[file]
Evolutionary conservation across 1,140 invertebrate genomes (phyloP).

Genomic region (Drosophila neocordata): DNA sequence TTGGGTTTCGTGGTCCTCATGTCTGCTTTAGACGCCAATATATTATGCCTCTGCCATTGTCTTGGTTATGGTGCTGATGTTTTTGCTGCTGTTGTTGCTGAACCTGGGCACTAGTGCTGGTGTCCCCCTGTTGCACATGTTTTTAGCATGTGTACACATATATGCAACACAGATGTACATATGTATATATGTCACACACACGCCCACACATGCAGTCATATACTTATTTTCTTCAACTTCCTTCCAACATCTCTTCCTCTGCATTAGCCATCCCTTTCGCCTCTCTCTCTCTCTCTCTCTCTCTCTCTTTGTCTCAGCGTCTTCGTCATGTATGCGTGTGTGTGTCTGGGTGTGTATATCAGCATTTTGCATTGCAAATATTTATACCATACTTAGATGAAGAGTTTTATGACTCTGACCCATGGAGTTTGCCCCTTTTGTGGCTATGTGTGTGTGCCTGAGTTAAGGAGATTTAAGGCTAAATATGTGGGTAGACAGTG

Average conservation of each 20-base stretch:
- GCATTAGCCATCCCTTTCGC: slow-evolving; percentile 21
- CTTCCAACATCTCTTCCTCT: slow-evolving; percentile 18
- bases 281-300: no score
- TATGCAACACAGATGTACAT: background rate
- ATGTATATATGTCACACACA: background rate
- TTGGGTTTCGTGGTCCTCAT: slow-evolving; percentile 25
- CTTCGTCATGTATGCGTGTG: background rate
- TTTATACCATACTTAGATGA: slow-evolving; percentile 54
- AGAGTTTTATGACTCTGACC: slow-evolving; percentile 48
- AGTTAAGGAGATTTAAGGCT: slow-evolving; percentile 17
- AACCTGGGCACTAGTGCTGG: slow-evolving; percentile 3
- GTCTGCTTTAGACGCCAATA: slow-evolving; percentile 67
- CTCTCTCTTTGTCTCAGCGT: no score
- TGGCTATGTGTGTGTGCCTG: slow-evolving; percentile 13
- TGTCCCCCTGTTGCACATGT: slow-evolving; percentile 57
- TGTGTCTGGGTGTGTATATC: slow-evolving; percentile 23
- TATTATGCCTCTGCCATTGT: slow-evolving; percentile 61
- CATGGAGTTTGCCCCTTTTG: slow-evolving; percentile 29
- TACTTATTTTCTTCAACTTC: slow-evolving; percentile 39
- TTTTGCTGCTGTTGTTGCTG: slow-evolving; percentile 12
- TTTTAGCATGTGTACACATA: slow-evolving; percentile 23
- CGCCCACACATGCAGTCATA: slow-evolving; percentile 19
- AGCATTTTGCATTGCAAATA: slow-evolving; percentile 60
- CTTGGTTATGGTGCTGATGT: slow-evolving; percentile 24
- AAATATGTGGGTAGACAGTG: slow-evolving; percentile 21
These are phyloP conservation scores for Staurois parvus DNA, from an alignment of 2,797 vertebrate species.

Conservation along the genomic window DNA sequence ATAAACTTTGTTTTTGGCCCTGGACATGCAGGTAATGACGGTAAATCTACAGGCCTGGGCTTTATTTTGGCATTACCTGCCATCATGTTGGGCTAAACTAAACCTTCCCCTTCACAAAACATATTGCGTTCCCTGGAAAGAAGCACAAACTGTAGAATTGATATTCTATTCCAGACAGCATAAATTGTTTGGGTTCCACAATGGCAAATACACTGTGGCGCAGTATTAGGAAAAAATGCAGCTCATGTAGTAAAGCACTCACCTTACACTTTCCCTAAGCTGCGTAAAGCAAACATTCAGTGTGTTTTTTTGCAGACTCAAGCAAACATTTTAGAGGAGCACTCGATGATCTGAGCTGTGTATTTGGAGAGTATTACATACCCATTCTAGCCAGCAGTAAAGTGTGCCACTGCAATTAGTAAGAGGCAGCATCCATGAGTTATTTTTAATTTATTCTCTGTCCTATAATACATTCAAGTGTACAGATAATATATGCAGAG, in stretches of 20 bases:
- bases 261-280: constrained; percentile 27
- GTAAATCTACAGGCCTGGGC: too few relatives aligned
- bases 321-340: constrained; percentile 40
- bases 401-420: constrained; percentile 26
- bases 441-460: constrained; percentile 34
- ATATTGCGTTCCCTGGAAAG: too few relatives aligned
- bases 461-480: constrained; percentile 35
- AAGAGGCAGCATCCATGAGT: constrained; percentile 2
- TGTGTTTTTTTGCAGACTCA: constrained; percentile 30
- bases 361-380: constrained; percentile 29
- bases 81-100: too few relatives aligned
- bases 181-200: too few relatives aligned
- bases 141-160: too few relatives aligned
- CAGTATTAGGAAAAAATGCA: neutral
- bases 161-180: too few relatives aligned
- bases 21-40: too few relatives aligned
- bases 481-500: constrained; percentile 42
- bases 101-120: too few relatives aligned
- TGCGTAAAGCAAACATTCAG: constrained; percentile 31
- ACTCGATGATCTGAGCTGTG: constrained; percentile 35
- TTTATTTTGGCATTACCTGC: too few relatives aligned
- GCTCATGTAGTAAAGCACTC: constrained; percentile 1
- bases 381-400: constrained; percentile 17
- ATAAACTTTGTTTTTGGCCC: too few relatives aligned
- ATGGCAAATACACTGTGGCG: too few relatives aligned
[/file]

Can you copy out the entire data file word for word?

Evolutionary conservation across 1,140 invertebrate genomes (phyloP).

Genomic region (Drosophila neocordata): DNA sequence TTGGGTTTCGTGGTCCTCATGTCTGCTTTAGACGCCAATATATTATGCCTCTGCCATTGTCTTGGTTATGGTGCTGATGTTTTTGCTGCTGTTGTTGCTGAACCTGGGCACTAGTGCTGGTGTCCCCCTGTTGCACATGTTTTTAGCATGTGTACACATATATGCAACACAGATGTACATATGTATATATGTCACACACACGCCCACACATGCAGTCATATACTTATTTTCTTCAACTTCCTTCCAACATCTCTTCCTCTGCATTAGCCATCCCTTTCGCCTCTCTCTCTCTCTCTCTCTCTCTCTCTTTGTCTCAGCGTCTTCGTCATGTATGCGTGTGTGTGTCTGGGTGTGTATATCAGCATTTTGCATTGCAAATATTTATACCATACTTAGATGAAGAGTTTTATGACTCTGACCCATGGAGTTTGCCCCTTTTGTGGCTATGTGTGTGTGCCTGAGTTAAGGAGATTTAAGGCTAAATATGTGGGTAGACAGTG

Average conservation of each 20-base stretch:
- GCATTAGCCATCCCTTTCGC: slow-evolving; percentile 21
- CTTCCAACATCTCTTCCTCT: slow-evolving; percentile 18
- bases 281-300: no score
- TATGCAACACAGATGTACAT: background rate
- ATGTATATATGTCACACACA: background rate
- TTGGGTTTCGTGGTCCTCAT: slow-evolving; percentile 25
- CTTCGTCATGTATGCGTGTG: background rate
- TTTATACCATACTTAGATGA: slow-evolving; percentile 54
- AGAGTTTTATGACTCTGACC: slow-evolving; percentile 48
- AGTTAAGGAGATTTAAGGCT: slow-evolving; percentile 17
- AACCTGGGCACTAGTGCTGG: slow-evolving; percentile 3
- GTCTGCTTTAGACGCCAATA: slow-evolving; percentile 67
- CTCTCTCTTTGTCTCAGCGT: no score
- TGGCTATGTGTGTGTGCCTG: slow-evolving; percentile 13
- TGTCCCCCTGTTGCACATGT: slow-evolving; percentile 57
- TGTGTCTGGGTGTGTATATC: slow-evolving; percentile 23
- TATTATGCCTCTGCCATTGT: slow-evolving; percentile 61
- CATGGAGTTTGCCCCTTTTG: slow-evolving; percentile 29
- TACTTATTTTCTTCAACTTC: slow-evolving; percentile 39
- TTTTGCTGCTGTTGTTGCTG: slow-evolving; percentile 12
- TTTTAGCATGTGTACACATA: slow-evolving; percentile 23
- CGCCCACACATGCAGTCATA: slow-evolving; percentile 19
- AGCATTTTGCATTGCAAATA: slow-evolving; percentile 60
- CTTGGTTATGGTGCTGATGT: slow-evolving; percentile 24
- AAATATGTGGGTAGACAGTG: slow-evolving; percentile 21
These are phyloP conservation scores for Staurois parvus DNA, from an alignment of 2,797 vertebrate species.

Conservation along the genomic window DNA sequence ATAAACTTTGTTTTTGGCCCTGGACATGCAGGTAATGACGGTAAATCTACAGGCCTGGGCTTTATTTTGGCATTACCTGCCATCATGTTGGGCTAAACTAAACCTTCCCCTTCACAAAACATATTGCGTTCCCTGGAAAGAAGCACAAACTGTAGAATTGATATTCTATTCCAGACAGCATAAATTGTTTGGGTTCCACAATGGCAAATACACTGTGGCGCAGTATTAGGAAAAAATGCAGCTCATGTAGTAAAGCACTCACCTTACACTTTCCCTAAGCTGCGTAAAGCAAACATTCAGTGTGTTTTTTTGCAGACTCAAGCAAACATTTTAGAGGAGCACTCGATGATCTGAGCTGTGTATTTGGAGAGTATTACATACCCATTCTAGCCAGCAGTAAAGTGTGCCACTGCAATTAGTAAGAGGCAGCATCCATGAGTTATTTTTAATTTATTCTCTGTCCTATAATACATTCAAGTGTACAGATAATATATGCAGAG, in stretches of 20 bases:
- bases 261-280: constrained; percentile 27
- GTAAATCTACAGGCCTGGGC: too few relatives aligned
- bases 321-340: constrained; percentile 40
- bases 401-420: constrained; percentile 26
- bases 441-460: constrained; percentile 34
- ATATTGCGTTCCCTGGAAAG: too few relatives aligned
- bases 461-480: constrained; percentile 35
- AAGAGGCAGCATCCATGAGT: constrained; percentile 2
- TGTGTTTTTTTGCAGACTCA: constrained; percentile 30
- bases 361-380: constrained; percentile 29
- bases 81-100: too few relatives aligned
- bases 181-200: too few relatives aligned
- bases 141-160: too few relatives aligned
- CAGTATTAGGAAAAAATGCA: neutral
- bases 161-180: too few relatives aligned
- bases 21-40: too few relatives aligned
- bases 481-500: constrained; percentile 42
- bases 101-120: too few relatives aligned
- TGCGTAAAGCAAACATTCAG: constrained; percentile 31
- ACTCGATGATCTGAGCTGTG: constrained; percentile 35
- TTTATTTTGGCATTACCTGC: too few relatives aligned
- GCTCATGTAGTAAAGCACTC: constrained; percentile 1
- bases 381-400: constrained; percentile 17
- ATAAACTTTGTTTTTGGCCC: too few relatives aligned
- ATGGCAAATACACTGTGGCG: too few relatives aligned